THE LONDON RITZ BOOK OF AFTERNOON TEA (1986) by Helen Simtson. Inlcudes recipes. When I had tea there a gentleman at the next table wore a dove grey morning coat and top hat and a monocle. It was Derby Day.
THE AFTERNOON TEA BOOK (1986) by Michael Smith. The proper term for a twee tea party is “afternoon tea,” not “high tea,” as one so often sees it miscalled. High tea is a working class meal; it’s supper. This incorrect usage annoys me almost as much as the use of “home” when one means “house.”
TEA WITH JANE AUSTEN (2004) by Kim Wilson. See my blog entry “Reading List Details," Tuesday, 17 January 2006.
JAPAN: The Art of the Tea Ceremony (1988) This is an informative little pamphlet I picked up at a National Gallery exhibit where I got to see an actual, if nomadic, Japanese tea house.

Then there are Laura Childs’ teashop mysteries. (I always find a way to talk about murder mysteries no matter the ostensible subject.) These are set in Charleston, South Carolina.

Here are two books with tea in the title that I’ve borrowed from the library:
A CUP OF TEA (1997) by Amy Ephron. Fiction. In about 1913 or 14 a wealthy New York lady takes in a poor girl. Then her fiancé begins to find the girl a little too interesting. This isn’t quite literature, but it’s not a Harlequin Romance either.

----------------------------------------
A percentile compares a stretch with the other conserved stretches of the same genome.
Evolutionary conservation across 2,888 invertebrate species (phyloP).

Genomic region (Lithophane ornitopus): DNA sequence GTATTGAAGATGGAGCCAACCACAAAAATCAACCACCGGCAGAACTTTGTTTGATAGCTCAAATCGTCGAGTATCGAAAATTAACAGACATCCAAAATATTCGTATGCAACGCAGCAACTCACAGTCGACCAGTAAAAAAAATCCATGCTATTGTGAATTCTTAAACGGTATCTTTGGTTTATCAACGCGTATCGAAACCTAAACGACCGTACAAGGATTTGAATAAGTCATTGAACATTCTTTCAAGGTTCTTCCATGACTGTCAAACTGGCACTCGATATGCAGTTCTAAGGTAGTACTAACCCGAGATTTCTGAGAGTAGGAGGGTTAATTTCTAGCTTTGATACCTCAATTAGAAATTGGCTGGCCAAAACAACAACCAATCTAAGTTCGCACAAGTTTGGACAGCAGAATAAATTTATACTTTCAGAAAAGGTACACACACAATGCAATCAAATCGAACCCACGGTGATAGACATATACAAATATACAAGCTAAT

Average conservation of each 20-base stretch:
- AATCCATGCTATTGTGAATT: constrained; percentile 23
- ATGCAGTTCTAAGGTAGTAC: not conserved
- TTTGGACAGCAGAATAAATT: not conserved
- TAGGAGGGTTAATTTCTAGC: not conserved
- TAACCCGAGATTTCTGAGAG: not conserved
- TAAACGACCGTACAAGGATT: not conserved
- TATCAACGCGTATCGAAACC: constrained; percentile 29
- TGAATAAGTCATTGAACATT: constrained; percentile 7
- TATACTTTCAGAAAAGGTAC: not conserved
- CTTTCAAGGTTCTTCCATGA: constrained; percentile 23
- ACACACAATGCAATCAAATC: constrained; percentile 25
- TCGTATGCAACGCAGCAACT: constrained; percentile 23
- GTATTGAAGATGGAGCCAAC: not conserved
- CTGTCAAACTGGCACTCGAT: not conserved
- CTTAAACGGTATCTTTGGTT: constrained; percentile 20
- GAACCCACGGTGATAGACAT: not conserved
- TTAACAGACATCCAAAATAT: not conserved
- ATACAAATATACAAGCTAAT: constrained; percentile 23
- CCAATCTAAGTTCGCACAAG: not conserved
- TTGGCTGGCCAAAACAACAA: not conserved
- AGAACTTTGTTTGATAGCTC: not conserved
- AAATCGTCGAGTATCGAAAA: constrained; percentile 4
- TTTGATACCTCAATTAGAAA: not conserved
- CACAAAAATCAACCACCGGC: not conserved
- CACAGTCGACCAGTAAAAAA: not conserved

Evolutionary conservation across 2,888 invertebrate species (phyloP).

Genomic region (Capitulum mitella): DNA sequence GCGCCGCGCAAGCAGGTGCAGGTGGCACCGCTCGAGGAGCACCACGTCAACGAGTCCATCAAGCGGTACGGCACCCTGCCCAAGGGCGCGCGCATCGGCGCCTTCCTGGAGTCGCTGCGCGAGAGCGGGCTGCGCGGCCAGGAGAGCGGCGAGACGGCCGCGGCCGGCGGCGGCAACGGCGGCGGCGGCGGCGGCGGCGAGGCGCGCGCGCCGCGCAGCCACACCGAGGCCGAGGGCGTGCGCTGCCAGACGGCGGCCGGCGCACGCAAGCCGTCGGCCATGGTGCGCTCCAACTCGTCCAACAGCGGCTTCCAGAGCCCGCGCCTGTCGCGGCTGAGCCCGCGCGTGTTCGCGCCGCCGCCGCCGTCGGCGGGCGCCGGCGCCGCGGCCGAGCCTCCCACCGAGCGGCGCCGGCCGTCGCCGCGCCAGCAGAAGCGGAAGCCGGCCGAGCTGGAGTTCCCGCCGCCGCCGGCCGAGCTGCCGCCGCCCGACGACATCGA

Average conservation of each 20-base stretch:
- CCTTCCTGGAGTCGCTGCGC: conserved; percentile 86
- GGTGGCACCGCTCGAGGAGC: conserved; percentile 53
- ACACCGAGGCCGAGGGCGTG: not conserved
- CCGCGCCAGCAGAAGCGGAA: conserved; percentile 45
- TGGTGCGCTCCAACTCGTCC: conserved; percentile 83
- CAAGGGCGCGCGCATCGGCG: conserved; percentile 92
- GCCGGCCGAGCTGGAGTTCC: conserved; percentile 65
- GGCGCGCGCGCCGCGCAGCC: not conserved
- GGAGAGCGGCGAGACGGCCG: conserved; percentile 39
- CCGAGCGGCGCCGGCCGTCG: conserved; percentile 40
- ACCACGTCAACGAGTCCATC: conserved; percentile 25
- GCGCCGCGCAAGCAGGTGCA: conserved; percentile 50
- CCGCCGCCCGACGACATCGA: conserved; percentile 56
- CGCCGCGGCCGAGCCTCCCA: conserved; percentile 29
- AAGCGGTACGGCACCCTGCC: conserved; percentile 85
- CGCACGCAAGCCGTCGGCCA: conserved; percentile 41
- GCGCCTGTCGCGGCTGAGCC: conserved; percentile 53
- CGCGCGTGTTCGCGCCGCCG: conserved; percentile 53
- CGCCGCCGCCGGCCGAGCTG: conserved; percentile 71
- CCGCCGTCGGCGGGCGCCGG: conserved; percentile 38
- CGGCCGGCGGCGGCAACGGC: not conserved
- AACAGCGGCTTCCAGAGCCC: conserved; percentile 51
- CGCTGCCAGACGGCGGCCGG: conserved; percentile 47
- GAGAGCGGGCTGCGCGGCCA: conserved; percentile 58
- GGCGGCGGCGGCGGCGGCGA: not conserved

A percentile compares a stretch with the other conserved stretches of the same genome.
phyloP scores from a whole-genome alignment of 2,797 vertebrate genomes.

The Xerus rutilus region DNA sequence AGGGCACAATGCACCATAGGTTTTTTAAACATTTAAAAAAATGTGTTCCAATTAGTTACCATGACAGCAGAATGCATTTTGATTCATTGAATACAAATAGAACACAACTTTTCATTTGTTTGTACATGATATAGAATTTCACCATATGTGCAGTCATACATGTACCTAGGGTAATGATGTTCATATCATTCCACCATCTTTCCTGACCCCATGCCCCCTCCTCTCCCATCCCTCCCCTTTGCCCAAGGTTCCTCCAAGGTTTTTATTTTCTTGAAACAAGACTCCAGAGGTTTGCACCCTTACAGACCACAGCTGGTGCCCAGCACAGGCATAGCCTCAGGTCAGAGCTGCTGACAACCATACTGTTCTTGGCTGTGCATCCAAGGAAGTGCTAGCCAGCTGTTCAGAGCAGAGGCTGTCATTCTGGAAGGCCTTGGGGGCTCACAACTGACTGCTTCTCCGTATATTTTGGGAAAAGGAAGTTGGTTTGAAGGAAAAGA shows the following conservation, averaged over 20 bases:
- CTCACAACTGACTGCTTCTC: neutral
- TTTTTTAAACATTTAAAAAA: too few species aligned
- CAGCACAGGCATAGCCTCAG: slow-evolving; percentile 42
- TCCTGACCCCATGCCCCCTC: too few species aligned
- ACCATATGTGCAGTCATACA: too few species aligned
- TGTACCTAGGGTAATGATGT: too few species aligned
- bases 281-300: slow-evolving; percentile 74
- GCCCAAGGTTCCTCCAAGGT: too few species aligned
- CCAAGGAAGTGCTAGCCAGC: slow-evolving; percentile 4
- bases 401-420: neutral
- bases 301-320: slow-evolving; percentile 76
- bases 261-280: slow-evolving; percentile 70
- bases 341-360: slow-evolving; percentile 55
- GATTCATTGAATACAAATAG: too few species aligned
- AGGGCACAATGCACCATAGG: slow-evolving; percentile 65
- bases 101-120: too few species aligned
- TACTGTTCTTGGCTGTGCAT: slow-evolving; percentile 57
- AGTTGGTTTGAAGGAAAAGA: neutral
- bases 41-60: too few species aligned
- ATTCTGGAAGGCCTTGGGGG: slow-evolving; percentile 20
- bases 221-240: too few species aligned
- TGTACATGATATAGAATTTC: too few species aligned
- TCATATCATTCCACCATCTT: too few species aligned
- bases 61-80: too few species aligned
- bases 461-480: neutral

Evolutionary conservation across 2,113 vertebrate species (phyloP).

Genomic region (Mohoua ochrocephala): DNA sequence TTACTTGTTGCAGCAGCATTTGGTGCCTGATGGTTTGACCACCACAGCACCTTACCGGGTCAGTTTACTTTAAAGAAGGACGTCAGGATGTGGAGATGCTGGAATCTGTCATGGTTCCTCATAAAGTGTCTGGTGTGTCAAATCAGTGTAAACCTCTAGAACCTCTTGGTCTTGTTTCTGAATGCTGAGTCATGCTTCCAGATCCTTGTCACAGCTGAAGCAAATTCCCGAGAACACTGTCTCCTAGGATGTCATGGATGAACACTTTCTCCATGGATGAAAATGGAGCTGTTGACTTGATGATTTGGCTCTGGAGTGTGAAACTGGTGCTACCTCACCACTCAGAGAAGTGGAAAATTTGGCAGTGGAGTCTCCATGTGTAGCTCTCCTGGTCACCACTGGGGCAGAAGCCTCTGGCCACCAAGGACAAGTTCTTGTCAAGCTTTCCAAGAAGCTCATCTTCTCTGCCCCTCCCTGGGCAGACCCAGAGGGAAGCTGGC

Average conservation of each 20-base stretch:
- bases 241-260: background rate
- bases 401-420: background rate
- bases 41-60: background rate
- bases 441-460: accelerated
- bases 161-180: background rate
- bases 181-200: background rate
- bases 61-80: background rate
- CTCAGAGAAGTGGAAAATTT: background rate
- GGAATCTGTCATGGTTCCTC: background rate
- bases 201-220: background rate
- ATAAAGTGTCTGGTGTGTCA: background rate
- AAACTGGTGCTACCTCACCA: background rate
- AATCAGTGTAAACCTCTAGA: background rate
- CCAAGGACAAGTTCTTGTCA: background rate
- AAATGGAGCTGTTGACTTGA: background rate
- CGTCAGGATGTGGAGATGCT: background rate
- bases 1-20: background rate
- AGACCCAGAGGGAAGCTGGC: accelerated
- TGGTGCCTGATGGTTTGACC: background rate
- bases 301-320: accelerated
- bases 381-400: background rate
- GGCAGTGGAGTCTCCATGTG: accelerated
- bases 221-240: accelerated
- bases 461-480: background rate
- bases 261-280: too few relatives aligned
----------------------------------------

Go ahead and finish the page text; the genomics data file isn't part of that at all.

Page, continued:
MR PUTTER AND TABBY POUR THE TEA (1994) by Cynthia Rylant. The first in the Mr Putter and Tabby series of children’s books. I’m grateful to Phyllis for telling me about Mr Putter, his cat, and their friend Mrs Teaberry. I love ‘em.

And finally, for the latest medical thinking about women and heart disease:
TOTAL HEART HEALTH FOR WOMEN: A Life-Enriching Plan for Physical and Spiritual Well-Being (2006) by H Edwin Young, et al. (I haven't seen this book yet.)

Friday, January 20, 2006


Wilhelm decided to have some cards made up with his “coordinates,” as I believe they call address, phone number, and email address these days, so we stopped by Ditto’s after lunch at Laskar’s the other day. (Laskar’s has become our second favorite restaurant in Spokane, after Picabu Bistro.) Herr W chose a simple conservative typeface and white card stock.

They looked so good that I, too, wanted cards. I had mine made up in a typeface called Basque, a modest san-serif with undertones of deco and overtones of nouveau. Herr W picked them up for me today and they look great. They have elan. Now if only there were someone to give them to. I’m thinking of them more as a year’s worth of bookmarks.

I had an anxious few moments deciding on the font as the print shop had a very thick book of typefaces. It’s so difficult for those of us with no imagination to know what something will look like unless we see it before us.

This whole experience sent me to the library for a book about printing and type. Because I liked the title so much I brought home STOP STEALING SHEEP & Find Out How Type Works, by Erick Spiekermann and E M Ginger, 2nd ed, Adobe Press (2002.)